But Bucky is perhaps most famous for his creation of the geodesic dome-a remarkable, sphere-like structure based on theories of "energetic-synergetic geometry"which he developed while in the Navy during WWII. Efficient and economical, the geodesic dome was widely hailed as a possible solution to world housing shortages.
During his lifetime, Buckminster Fuller wrote 28 books and was awarded 25 United States patents. Although his Dymaxion car never caught on and his design for geodesic domes is rarely used for residential dwellings, Fuller made his mark in areas of architecture, mathematics, philosophy, religion, urban development, and design.
Visionary or Man With Wacky Ideas?
The word "dymaxion" became associated with Fuller's invention. It was coined by store advertisers and marketing associated, but is trademarked in Fuller's name. Dy-max-ion is a combination of "dynamic," "maximum," and "ion."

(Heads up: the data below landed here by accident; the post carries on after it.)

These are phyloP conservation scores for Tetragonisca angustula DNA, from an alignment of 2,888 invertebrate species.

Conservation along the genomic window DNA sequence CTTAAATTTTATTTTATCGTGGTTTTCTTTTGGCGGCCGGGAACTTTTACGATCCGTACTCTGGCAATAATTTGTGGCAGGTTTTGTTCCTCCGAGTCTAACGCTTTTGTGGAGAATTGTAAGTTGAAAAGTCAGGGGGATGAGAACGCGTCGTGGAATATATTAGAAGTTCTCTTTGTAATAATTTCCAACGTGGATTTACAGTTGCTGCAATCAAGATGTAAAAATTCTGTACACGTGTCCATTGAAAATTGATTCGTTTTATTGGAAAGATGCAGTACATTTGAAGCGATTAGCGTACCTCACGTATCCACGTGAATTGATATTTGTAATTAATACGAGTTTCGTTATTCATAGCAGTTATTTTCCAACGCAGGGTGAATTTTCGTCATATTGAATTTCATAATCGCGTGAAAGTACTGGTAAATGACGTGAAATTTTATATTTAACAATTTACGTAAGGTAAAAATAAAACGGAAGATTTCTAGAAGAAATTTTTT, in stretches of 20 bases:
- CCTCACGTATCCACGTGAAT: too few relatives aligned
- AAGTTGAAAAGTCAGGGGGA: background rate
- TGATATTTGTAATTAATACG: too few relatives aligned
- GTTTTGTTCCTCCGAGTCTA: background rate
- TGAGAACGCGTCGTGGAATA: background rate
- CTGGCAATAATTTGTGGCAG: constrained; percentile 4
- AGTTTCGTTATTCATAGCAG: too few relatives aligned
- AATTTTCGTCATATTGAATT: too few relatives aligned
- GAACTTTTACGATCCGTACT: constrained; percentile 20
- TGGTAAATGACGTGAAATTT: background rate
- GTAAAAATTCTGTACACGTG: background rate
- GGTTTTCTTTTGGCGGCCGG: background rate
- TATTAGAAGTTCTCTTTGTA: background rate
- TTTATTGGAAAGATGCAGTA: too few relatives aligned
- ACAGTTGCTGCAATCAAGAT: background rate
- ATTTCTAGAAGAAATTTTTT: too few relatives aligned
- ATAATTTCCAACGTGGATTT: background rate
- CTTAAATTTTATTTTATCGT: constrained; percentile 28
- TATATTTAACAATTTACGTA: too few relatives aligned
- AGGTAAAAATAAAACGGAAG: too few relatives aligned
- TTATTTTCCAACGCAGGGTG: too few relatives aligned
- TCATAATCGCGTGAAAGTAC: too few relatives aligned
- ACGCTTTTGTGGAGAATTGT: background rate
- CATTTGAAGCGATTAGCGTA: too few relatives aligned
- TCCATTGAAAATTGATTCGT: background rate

Many concepts proposed by Buckminster Fuller are ones that today we take for granted. For example, way back in 1927, Fuller sketched "a one-town world," where air transport over the North Pole would be viable and desirable.
After 1947, the geodesic dome dominated Fuller's thoughts. His interest, like any architect's interest, was in understanding the balance of compression and tension forces in buildings, not unlike the tensile architecture work of Frei Otto.
Like Otto's German Pavilion at Expo '67, Fuller showcased his Geodesic Dome Biosphere at the same Exposition in Montreal, Canada. Lightweight, cost-effective and easy to assemble, geodesic domes enclose space without intrusive supporting columns, efficiently distribute stress, and withstand extreme conditions.
Fuller's approach to geometry was synergetic, based on the synergy of how parts of things interact to create the whole thing. Similar to Gestalt Psychology, Fuller's ideas struck the right chord with visionaries and non-scientists especially.
Source: USPS News Release, 2004
Architects on US Postage Stamps:
- 1966: Frank Lloyd Wright
- 2004: Isamu Noguchi, Landscape Architect
- 2004: R. Buckminster Fuller
- 2015: Robert Robinson Taylor, Architect